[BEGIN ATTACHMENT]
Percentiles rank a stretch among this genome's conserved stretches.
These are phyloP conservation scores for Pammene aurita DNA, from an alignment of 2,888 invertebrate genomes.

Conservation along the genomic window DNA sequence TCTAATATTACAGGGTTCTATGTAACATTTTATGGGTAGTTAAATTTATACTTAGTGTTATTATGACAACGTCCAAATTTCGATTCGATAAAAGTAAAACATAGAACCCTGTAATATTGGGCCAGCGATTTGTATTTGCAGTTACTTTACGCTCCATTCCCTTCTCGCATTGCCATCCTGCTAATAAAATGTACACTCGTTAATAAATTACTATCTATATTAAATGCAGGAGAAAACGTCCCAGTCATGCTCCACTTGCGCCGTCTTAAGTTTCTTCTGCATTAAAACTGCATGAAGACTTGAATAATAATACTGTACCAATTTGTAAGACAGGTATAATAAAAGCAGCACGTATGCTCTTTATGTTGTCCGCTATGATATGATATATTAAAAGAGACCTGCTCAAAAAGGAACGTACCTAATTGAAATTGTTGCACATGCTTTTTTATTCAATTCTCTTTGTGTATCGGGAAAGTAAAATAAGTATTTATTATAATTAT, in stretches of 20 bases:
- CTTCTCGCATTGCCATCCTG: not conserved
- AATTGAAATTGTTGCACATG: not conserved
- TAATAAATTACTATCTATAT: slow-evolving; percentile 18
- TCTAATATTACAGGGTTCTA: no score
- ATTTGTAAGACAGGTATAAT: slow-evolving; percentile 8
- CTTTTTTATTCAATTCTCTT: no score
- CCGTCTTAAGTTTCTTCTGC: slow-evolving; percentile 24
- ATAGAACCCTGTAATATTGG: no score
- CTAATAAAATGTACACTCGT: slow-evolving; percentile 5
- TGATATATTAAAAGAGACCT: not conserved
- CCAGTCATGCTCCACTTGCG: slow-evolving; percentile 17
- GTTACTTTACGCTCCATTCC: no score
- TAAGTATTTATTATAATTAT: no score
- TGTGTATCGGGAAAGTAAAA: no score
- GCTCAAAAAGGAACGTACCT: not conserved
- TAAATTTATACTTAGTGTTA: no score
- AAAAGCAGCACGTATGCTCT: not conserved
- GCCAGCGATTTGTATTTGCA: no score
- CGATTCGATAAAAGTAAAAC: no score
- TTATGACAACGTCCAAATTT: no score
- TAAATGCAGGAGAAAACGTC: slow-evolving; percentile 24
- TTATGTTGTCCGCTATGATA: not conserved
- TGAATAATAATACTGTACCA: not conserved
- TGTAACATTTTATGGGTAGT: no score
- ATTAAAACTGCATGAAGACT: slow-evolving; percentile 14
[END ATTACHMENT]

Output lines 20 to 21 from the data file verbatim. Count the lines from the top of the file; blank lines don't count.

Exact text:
- AAAAGCAGCACGTATGCTCT: not conserved
- GCCAGCGATTTGTATTTGCA: no score